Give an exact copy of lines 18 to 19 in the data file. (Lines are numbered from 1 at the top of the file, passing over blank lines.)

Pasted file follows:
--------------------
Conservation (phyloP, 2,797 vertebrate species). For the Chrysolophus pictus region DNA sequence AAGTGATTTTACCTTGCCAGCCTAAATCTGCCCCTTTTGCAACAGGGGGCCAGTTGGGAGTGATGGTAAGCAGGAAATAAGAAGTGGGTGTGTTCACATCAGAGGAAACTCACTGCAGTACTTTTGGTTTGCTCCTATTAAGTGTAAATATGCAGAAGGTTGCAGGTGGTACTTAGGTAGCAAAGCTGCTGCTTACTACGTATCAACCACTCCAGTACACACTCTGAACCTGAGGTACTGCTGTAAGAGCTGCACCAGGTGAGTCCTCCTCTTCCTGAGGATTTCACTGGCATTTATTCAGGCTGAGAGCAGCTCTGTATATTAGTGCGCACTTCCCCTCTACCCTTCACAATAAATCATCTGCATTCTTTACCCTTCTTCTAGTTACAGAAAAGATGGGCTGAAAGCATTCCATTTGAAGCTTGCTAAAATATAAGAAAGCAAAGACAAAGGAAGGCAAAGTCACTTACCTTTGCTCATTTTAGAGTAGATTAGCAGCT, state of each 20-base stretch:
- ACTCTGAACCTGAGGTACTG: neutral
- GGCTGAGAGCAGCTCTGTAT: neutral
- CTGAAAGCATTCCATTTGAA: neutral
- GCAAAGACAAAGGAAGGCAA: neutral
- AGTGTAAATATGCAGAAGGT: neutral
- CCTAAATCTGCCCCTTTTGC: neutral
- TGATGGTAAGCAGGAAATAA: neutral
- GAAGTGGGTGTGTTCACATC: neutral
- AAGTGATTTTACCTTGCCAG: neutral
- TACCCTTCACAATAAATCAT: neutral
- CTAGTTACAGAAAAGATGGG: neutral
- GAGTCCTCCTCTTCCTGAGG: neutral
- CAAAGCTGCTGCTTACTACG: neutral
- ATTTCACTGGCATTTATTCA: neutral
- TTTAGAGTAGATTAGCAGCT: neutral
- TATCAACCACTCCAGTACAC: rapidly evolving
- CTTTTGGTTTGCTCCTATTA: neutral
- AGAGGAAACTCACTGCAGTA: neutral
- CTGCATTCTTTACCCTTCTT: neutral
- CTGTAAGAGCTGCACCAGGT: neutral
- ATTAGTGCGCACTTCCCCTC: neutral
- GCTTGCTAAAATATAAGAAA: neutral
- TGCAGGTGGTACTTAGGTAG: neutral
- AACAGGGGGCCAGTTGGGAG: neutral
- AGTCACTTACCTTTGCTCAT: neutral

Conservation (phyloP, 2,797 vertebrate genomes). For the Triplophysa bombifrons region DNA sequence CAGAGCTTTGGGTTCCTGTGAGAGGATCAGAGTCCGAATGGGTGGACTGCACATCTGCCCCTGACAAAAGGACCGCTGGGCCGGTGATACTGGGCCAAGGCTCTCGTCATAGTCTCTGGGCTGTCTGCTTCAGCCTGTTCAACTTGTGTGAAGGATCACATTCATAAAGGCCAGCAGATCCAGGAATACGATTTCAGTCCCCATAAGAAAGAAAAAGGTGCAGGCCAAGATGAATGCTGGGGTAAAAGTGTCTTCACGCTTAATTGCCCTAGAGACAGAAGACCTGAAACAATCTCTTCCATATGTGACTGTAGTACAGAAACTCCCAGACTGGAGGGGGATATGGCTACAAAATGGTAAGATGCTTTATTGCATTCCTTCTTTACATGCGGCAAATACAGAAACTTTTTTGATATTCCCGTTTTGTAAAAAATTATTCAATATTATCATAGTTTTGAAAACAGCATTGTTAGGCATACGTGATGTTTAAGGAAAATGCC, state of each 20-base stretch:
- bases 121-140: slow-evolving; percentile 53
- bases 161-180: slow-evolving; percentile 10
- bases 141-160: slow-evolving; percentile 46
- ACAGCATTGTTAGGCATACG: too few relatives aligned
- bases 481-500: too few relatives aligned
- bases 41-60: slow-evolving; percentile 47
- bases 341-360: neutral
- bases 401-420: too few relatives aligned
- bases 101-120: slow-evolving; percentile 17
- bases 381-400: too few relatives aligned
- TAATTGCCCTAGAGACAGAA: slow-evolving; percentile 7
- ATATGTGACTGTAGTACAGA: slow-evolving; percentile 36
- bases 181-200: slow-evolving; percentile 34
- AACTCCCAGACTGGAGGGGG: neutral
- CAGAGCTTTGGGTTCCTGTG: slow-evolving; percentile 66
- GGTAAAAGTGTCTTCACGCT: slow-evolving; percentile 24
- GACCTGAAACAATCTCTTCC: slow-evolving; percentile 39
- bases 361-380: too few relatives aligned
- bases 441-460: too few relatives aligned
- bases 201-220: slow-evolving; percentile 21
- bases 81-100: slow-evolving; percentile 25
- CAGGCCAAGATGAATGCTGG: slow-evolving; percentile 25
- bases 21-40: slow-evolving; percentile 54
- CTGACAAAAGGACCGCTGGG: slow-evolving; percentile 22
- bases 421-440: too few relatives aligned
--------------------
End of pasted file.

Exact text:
- CTTTTGGTTTGCTCCTATTA: neutral
- AGAGGAAACTCACTGCAGTA: neutral